In their defiance, Hamas’ leaders appear to be gambling that they can withstand an onslaught by the Middle East’s mightiest army and remain in power in Gaza.

Hamas, an Islamic group backed by Iran and whose charter calls for the Jewish state’s destruction, won the Palestinian Authority’s parliamentary elections in early 2006. An attempted unity government with the more secular, moderate Fatah collapsed in June 2007 amid fighting in which Hamas seized full control of Gaza. Afterward, Israel tightened a blockade of the territory.

Israel’s ground offensive began after dark following three hours of artillery fire aimed at blowing up mines Hamas is believed to have placed along the border.

The initial clashes took place in open fields, Israeli officials said. The soldiers did not immediately move into Gaza’s crowded cities, but some were seen before dawn today in Beit Lahiya. The soldiers wore night vision goggles on their helmets and camouflage paint on their faces.

Israel’s Channel 10 television said several thousand gunmen representing all of Gaza’s smaller militant factions had joined in the fighting.

The military’s announcement set a limited goal – taking control of “some of the rocket launching areas” used by Hamas and to “greatly reduce” the quantity of rockets fired at Israeli civilians.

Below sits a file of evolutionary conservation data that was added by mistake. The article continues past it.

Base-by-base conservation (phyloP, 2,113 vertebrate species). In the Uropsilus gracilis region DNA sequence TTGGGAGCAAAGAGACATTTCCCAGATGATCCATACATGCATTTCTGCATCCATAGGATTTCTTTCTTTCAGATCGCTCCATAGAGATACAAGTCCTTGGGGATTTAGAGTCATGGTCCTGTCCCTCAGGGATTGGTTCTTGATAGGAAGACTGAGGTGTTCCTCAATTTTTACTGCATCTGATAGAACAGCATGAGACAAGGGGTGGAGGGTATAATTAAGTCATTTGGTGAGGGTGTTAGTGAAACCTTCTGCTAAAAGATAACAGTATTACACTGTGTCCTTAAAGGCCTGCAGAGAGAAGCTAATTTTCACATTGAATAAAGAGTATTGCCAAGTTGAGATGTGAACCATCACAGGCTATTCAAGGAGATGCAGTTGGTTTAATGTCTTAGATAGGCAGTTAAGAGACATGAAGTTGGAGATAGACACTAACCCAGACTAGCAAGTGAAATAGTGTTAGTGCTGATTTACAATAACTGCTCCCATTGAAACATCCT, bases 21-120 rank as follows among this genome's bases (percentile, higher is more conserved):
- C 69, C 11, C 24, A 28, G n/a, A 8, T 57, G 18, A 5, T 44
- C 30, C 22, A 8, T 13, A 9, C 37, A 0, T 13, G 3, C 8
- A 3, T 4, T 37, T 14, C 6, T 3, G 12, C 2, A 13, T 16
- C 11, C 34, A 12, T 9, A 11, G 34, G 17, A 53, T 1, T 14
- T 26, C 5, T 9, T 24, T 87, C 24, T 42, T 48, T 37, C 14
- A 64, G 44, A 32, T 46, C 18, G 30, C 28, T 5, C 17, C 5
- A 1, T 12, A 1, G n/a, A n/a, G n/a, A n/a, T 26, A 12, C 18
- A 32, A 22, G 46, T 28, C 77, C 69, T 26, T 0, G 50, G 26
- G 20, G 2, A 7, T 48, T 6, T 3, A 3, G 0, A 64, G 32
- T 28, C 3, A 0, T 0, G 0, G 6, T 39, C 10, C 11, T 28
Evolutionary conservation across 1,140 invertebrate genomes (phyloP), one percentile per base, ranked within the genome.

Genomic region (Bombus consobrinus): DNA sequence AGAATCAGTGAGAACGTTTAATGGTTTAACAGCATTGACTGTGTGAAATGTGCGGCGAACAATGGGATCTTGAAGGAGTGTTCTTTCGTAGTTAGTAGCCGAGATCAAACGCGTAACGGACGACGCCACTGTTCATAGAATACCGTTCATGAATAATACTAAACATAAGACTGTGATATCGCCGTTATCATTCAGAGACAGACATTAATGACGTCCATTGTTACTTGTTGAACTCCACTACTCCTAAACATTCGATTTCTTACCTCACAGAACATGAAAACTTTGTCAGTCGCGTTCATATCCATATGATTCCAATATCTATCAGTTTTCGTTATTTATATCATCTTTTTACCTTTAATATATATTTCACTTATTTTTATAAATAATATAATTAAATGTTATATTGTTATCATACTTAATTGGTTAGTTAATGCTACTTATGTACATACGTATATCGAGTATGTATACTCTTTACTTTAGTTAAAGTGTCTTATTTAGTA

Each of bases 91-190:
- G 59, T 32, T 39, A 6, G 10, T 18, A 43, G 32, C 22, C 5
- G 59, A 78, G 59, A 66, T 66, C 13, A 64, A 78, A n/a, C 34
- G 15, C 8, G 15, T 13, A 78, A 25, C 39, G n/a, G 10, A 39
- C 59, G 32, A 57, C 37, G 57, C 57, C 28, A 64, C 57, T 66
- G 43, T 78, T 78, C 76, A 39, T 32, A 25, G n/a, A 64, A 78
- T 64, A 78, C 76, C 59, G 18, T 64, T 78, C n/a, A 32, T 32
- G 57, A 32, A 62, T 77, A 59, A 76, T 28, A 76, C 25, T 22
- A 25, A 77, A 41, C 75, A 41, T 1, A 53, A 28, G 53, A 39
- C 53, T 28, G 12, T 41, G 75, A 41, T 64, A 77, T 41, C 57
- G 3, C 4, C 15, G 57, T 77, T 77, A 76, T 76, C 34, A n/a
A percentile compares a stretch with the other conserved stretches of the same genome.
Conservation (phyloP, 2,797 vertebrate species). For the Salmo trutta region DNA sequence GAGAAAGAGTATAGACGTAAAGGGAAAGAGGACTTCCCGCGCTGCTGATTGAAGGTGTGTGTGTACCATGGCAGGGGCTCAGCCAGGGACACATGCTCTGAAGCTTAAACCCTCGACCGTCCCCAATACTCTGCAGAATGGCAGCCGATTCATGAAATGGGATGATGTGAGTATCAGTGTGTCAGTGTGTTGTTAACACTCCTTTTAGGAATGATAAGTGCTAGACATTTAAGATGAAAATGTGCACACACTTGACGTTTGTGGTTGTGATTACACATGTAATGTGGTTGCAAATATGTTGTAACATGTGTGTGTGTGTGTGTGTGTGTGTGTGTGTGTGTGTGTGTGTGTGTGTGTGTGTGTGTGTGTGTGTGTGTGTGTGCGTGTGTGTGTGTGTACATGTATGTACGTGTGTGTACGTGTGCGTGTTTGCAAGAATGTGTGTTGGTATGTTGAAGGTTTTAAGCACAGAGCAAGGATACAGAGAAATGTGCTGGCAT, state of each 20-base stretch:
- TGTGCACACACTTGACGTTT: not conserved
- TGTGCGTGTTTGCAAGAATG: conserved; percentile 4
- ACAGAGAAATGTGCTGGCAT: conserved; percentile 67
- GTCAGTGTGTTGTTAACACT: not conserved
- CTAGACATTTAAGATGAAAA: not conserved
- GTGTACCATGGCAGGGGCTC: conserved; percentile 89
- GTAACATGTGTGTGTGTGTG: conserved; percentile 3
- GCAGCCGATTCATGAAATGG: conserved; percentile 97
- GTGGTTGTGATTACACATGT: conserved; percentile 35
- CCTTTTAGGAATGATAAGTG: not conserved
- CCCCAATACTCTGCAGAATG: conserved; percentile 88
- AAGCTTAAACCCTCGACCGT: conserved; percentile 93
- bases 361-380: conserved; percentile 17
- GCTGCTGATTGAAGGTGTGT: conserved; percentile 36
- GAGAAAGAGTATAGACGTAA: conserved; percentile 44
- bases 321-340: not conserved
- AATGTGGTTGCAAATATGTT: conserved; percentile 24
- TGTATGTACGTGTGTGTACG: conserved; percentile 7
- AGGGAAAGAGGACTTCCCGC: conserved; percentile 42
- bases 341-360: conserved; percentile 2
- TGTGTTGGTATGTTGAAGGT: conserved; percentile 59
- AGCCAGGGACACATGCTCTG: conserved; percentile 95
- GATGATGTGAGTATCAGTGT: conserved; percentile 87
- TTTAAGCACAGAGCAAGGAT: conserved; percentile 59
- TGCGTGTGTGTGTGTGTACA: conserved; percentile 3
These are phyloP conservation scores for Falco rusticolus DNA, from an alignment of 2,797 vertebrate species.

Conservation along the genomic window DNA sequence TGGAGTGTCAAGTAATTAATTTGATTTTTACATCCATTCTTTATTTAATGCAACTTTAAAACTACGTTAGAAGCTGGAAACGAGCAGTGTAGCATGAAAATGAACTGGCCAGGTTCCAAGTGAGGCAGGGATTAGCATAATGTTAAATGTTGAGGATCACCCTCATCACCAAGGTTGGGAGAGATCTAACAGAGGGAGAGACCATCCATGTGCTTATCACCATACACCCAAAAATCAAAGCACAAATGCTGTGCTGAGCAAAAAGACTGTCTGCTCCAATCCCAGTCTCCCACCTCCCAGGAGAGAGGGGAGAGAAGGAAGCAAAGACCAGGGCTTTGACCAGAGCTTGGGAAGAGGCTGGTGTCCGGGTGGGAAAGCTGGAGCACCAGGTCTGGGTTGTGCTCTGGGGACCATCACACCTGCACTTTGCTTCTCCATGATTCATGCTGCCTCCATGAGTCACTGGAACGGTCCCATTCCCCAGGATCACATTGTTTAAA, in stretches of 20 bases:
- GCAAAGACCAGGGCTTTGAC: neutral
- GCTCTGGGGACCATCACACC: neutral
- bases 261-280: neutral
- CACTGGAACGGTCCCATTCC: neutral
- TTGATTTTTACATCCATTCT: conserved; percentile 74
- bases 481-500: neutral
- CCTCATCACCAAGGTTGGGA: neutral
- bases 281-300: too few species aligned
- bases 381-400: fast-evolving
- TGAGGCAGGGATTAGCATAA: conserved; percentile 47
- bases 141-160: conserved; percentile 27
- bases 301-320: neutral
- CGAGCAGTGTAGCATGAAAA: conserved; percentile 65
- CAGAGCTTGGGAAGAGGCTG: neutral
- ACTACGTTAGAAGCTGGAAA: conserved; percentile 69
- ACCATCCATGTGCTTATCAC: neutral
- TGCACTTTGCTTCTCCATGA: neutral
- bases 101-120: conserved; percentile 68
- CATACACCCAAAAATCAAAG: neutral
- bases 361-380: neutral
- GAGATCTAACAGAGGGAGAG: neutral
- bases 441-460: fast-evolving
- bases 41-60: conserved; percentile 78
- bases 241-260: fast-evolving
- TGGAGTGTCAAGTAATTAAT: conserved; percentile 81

In doing so, Israel appeared to give itself an exit strategy in the event the military offensive gets bogged down. Israeli leaders want to avoid a repeat of the 2006 war against Lebanon’s Hezbollah militia, which fought Israel to a demoralizing 34-day stalemate and made the Jewish state look weak in the eyes of other Arab foes.

Israeli officials said the aim in Gaza was not to overthrow Hamas or even to eliminate its capacity to fire rockets, but rather to crush its motivation for doing so. Some Israeli analysts and experts said this could be accomplished by a brief but powerful ground operation.

“Since the name of the game is killing and destruction, the ground operation has to be quick, with a lot of firepower at friction points with Hamas,” Alex Fishman, military analyst of the newspaper Yediot Aharonot, wrote Friday. “The goal is to exact a high price in the early stages of the ground operation and to end it quickly.”

But as the ground offensive began, Israeli officials announced that they had ordered a call-up of tens of thousands of reservists and said the fighting could take time.

“We have many, many targets,” said Maj. Avital Leibovich, an Israeli army spokeswoman. “To my estimation, it will be a lengthy operation.”

Tzachi Hanegbi, chairman of the Israeli parliament’s security and foreign affairs committee, said, “No one is holding a stopwatch. There is no need to rush.”

Associated Press contributed to this report.


Top stories in Nation/World

Italy steps toward populist government as Conte gets mandate

new  Italy’s president asked political neophyte Giuseppe Conte to try to form a government Wednesday, giving the euroskeptic 5-Star Movement and anti-immigrant League a shot at running western Europe’s first populist government.